ps. the other skeptical piece is by Julian Ku, who agrees the sovereignty cost of the Convention are minor but worries about the Law of the Sea. There is a reasonable argument there because there are real sovereignty costs, thus creating the need for a trade off between cost and benefits.

{ 14 comments }

PJR December 7, 2012 at 2:04 pm

Would ratification of the treaty legally prevent Congress from ending the Americans With Disabilities Act, or substantially weakening it, without first withdrawing from the treaty? The Act is not without its critics (including some employers) and the GOP probably does not want to add a barrier to amending it to afford fewer legal protections to the disabled.

Suzanne December 7, 2012 at 5:54 pm

They can end the ADA over my cold, wheelchair using, dead body. I have a job and my own Condo because of the ADA and if you think the Disability Activists in this country were possibly a little too polite about the CRPD, JUST TRY and take away the rights we have fought so hard for in this country. Business can suck it. They are making record profits and the small businessman who is “burdened” by the ADA has no soul. Why don’t we go back to segregation or slavery, those were better for business. I’m not going back on Social Security, Asshole.

Joel December 10, 2012 at 12:02 pm

PJR,

Ratification of the treaty would not prevent Congress from ending the ADA. Usually when treaties are ratified or given the advice of the senate, they are given a list of reservations, understandings, or declarations (RUDs) which prevent the international legislation from becoming domestic law without going through the Senate first. In short, there is a non-self-executing provision which protects US law from international human rights treaties. This has been the case since the 1950s.

KM December 8, 2012 at 11:53 am

I don’t know much about sovereigntist arguments, but I can think of good reasons to question the proliferation of ‘rights,’ particularly for things on a sliding scale, such as sexual urges and disabilities. Consider the growing number of students requiring accommodations for exams and the like due to learning problems. Not saying they don’t need or deserve it, just that not all disabilities are equal. As a child my brother was diagnosed with ADD. Now he’s a doctor making six times what I do as a political scientist. Is he still disabled? Was he ever? I’m not sure.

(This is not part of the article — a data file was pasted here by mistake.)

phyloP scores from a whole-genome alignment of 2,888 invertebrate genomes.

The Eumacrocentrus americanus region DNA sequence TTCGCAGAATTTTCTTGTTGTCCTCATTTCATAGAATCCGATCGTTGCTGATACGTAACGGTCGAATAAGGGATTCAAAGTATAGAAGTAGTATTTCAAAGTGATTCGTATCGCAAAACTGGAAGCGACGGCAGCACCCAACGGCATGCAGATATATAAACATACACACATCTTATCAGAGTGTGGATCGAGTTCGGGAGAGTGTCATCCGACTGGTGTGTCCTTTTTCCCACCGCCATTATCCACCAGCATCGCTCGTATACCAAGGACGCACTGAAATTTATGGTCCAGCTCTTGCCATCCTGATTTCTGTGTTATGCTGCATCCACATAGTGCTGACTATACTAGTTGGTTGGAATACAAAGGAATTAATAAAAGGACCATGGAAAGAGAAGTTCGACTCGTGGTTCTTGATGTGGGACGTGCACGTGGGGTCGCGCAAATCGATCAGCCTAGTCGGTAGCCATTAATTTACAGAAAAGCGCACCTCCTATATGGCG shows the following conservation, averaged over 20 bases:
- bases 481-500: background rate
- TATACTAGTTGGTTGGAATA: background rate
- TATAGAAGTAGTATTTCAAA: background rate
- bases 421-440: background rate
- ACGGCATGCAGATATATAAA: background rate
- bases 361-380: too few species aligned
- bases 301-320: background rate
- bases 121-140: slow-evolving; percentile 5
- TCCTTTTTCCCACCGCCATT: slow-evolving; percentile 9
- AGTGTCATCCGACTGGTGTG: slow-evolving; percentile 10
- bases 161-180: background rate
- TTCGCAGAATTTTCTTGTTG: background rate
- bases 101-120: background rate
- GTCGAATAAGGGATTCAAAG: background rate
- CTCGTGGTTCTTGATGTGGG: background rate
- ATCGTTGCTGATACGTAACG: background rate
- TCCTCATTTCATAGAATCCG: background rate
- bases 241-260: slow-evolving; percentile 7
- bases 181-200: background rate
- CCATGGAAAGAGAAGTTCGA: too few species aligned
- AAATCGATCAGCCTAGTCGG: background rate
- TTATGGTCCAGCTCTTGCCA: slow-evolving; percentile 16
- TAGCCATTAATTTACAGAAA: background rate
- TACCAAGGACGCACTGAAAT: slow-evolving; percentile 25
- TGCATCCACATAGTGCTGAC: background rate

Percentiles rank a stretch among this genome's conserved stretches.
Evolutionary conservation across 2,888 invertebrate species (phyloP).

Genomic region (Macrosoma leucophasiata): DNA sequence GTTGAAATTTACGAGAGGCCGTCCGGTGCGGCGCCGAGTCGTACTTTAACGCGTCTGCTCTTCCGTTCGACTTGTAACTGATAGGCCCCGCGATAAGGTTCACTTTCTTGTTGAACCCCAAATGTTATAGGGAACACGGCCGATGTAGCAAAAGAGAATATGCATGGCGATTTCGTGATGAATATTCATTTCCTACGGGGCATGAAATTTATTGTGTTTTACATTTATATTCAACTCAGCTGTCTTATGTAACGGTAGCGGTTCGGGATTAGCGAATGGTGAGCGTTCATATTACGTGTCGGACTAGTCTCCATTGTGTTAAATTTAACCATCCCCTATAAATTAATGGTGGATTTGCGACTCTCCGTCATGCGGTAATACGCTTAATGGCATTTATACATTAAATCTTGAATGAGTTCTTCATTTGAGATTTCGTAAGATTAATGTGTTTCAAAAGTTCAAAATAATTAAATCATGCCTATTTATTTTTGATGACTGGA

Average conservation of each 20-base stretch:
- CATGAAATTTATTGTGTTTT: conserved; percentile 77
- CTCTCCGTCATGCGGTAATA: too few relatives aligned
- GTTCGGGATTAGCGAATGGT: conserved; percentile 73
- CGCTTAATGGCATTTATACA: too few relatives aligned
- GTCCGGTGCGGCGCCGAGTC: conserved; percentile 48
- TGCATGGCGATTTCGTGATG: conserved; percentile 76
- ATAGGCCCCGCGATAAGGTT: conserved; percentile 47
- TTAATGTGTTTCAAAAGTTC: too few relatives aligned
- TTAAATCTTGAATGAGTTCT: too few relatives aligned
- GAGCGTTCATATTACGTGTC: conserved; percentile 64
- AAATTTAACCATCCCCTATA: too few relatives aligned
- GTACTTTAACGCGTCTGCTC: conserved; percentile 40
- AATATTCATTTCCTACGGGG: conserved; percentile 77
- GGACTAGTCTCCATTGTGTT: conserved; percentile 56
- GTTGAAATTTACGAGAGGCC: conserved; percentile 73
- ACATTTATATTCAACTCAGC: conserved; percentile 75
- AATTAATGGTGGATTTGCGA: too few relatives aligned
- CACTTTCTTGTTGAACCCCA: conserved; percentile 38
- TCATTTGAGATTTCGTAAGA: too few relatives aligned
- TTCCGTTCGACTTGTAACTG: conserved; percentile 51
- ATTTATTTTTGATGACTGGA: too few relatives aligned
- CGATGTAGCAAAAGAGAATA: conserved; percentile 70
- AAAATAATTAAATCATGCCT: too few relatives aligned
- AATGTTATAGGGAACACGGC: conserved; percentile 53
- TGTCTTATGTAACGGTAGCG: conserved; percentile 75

I’m not suggesting that disabled persons have no inherent rights—today most are aborted before taking their first breath. One could reasonably perceive this as a violation of a fundamental right. Rather I’d offer that perhaps there are ways to recognize the challenges people face without routinely manning the barricades of rights.

For what it’s worth, I say this as the parent of a child who is physically handicapped.

Brett December 8, 2012 at 3:39 pm

I seems the reasons to NOT ratify the treaty are largely crap.

But what are the real benefits of ratification?

I want to know but I’m too lazy to figure it out on my own. From the little I’ve read, it seems like little more than a philosophical affirmation being decent to people with disabilities.

Joel December 10, 2012 at 12:02 pm

Brett,

The primary reason for ratifying the treaty is to get other nations to ratify and comply with the treaty. The UN wants to have universal ratification of all of their human rights treaties. For states that already comply with laws but have not ratified the treaty, especially powerful states like the US, the argument is that there can be some suasion going on.